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Caring for Someone with a Serious Illness, Part 2

While doctors and hospitals help manage actual health treatment, you’re on your own with making medication and treatment decisions. Get-It-Done Guy has 13 tips on caring for someone with a serious illness.

By
Stever Robbins,
October 1, 2012
Episode #238

Page 1 of 3

In Part 1 of this series on taking care of someone with a serious illness, I discussed professional sitters and weekly action planning to relieve day-to-day pressure. Today, we’ll discuss managing medications and evaluating treatment options. Most of these tips are things I learned while caring for my mother in the final days of her life.

Unlike my colleague the House Call Doctor, I’m not a doctor. I always wanted to be a surgeon, and then I saw Mel Brooks’ Young Frankenstein, and it scared me into a more traditional career path. Accounting started to look really exciting. This episode does not give medical advice! What we’ll be discussing is how to work with your doctor when you need to make medical decisions.

Tip #1: Take Responsibility

In America, doctors are often trained to behave as if they know everything. This confidence helps inspire trust in patients. But confidence does not mean a doctor is perfect. Your doctor is not a god. Your doctor is not even a minor underling of the demon Cthulu. Doctors are human. They can make mistakes.

Unless you can afford concierge care, a doctor will spend 15 to 30 minutes to diagnose problems with the most complicated biological system we know of—the human body. My car mechanic takes longer than that to diagnose that funny noise in my car (and the car comes with an owner’s manual)!

Like it or not, you have to take responsibility for the course of medical treatment, even though you’re clearly way less qualified than the doctor. You can exercise that responsibility by just blindly doing everything your doctor says, or by taking a more active part in the medical care.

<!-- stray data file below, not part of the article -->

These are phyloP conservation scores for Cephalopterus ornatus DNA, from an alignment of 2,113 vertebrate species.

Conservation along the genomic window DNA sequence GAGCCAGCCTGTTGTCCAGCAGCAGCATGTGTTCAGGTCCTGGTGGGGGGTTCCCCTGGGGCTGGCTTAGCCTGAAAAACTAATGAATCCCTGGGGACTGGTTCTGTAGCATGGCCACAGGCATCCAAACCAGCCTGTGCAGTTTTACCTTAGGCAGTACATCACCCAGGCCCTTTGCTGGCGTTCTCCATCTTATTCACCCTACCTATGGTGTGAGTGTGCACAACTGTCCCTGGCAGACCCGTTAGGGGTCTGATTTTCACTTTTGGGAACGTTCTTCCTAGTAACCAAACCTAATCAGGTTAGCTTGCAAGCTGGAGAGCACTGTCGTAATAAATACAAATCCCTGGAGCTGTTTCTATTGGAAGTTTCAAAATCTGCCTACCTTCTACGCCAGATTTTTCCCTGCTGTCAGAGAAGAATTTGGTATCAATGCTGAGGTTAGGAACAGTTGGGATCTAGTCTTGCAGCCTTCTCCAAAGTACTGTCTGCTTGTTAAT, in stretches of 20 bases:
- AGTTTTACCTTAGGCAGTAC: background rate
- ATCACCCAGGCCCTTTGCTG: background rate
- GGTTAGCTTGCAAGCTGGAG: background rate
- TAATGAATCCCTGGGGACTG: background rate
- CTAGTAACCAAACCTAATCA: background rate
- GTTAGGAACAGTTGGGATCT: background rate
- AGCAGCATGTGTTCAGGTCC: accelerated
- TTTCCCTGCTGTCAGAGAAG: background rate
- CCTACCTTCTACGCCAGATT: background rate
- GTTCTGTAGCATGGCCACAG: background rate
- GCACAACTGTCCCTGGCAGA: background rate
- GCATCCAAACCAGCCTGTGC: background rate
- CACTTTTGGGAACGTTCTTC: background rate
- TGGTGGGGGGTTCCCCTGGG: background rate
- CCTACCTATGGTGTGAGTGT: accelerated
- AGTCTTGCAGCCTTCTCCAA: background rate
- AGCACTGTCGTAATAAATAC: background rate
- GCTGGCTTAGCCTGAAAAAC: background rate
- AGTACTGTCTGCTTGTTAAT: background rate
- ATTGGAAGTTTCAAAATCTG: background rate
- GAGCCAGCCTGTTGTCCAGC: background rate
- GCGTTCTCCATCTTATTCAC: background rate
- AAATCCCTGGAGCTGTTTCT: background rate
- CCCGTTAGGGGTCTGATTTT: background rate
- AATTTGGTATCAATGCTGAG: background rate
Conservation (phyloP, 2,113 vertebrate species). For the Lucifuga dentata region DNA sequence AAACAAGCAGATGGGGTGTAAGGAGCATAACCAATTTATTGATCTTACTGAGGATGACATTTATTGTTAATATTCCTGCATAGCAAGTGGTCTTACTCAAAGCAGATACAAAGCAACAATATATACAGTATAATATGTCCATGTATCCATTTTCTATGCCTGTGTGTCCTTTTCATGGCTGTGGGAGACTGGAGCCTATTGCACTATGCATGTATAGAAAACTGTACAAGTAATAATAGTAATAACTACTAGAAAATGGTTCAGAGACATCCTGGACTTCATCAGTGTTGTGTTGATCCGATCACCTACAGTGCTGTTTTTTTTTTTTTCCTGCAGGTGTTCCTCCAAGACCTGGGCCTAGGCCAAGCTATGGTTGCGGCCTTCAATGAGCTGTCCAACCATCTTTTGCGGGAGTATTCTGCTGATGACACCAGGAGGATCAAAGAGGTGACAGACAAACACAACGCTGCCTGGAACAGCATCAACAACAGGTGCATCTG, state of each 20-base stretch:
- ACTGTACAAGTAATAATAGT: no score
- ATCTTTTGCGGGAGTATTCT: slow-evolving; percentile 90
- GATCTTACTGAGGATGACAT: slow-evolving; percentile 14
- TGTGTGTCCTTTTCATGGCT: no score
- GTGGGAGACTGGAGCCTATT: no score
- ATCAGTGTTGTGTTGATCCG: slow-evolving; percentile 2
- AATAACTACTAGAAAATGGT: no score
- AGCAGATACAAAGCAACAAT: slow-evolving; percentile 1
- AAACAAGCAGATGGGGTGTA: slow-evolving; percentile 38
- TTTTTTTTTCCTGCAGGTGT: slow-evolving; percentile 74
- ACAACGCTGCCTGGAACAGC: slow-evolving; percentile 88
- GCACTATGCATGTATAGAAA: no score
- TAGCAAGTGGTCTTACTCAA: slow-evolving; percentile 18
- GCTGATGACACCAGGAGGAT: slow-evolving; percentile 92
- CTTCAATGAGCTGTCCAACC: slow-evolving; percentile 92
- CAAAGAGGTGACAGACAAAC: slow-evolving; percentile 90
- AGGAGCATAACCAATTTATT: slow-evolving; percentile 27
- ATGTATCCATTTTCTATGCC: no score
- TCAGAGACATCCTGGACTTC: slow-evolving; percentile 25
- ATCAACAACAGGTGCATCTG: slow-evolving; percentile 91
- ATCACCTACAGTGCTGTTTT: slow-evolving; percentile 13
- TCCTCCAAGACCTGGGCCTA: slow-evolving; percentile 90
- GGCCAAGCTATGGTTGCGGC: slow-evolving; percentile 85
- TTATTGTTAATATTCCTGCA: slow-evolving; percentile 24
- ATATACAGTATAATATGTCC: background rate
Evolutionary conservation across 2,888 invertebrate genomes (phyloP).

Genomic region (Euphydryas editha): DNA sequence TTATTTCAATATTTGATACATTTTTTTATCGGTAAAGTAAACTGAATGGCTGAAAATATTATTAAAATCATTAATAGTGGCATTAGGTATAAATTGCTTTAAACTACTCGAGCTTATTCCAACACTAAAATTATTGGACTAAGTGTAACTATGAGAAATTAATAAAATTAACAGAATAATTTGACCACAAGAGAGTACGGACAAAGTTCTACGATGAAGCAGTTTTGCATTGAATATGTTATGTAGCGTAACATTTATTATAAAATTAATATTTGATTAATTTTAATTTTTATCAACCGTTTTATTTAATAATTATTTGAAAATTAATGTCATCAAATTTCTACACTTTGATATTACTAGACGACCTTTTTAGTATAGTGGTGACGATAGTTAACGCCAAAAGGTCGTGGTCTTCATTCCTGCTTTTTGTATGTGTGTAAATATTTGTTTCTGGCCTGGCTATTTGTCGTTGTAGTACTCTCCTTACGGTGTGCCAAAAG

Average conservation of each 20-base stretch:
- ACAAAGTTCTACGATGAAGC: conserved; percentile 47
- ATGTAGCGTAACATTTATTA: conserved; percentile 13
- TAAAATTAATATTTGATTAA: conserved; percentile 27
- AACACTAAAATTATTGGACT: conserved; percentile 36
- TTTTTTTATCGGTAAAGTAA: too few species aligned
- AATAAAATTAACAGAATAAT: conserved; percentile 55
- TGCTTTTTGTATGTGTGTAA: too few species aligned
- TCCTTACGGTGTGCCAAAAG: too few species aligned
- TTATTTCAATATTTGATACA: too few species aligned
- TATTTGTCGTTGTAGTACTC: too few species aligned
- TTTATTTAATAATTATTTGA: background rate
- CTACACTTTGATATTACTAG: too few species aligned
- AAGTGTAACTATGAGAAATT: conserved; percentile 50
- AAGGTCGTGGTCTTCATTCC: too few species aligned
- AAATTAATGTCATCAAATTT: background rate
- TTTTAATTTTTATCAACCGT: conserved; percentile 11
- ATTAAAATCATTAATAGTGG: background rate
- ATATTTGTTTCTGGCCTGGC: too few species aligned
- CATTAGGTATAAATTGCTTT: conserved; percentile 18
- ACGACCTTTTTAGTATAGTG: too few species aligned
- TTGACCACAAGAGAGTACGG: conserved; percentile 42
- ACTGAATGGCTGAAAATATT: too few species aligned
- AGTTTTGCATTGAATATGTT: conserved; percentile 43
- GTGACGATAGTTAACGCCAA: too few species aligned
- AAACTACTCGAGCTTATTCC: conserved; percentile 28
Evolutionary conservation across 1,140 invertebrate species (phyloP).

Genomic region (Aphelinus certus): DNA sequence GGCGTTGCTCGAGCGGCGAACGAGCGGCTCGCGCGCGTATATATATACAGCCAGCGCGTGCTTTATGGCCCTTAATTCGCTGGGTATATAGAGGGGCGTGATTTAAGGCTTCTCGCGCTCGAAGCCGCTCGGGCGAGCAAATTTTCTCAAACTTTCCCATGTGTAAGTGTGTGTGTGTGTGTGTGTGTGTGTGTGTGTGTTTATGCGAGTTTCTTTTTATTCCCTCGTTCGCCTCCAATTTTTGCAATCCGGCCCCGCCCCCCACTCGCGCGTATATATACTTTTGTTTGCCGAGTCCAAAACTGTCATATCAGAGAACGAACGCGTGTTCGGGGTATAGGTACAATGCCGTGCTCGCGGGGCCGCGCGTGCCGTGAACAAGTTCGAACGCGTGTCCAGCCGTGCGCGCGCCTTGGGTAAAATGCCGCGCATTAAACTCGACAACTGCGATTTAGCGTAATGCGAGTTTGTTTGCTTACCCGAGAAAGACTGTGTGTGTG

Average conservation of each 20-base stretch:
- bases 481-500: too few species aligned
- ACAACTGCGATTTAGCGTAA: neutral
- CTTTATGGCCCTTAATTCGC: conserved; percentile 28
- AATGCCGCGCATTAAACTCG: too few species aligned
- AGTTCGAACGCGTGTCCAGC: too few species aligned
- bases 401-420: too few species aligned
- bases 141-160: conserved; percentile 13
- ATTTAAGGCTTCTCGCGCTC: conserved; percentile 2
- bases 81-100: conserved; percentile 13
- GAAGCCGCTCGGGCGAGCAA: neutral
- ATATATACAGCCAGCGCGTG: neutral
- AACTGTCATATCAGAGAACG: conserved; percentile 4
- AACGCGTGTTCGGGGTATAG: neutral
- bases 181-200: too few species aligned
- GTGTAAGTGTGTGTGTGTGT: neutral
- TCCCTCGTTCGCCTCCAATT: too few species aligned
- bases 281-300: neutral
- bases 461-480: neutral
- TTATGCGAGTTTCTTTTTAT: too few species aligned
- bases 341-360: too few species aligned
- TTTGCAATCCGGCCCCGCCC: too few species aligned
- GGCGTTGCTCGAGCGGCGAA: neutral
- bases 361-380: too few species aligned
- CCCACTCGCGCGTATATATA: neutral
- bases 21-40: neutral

Tip #2: Take Time to Understand

When your doctor describes a diagnosis and recommends a course of treatment, take the time to understand what she is talking about. If she says, “your loved one’s hip bone somehow got connected to the head bone,” ask to see the hip bone and the head bone on a chart of a normal human body, then look at the X-rays, and have her show you where the connection is screwed up. You don’t need to understand what’s going on as if you were a molecular biologist (unless you are a molecular biologist), but learn as much as you can.

Tip #3: Read Medication Information Sheets

When you buy a medication, always ask your pharmacist for the detailed medical information sheet. Sometimes you’ll get it automatically, but other times you have to ask.

Read the sheet carefully. Check out the “contraindications.” That’s fancy talk for “if you have any of these conditions and take this medication, your eyeballs will explode.” My mother was prescribed medicine that would have killed her, given her condition. We found out in time by asking for and reading the medical information sheets.

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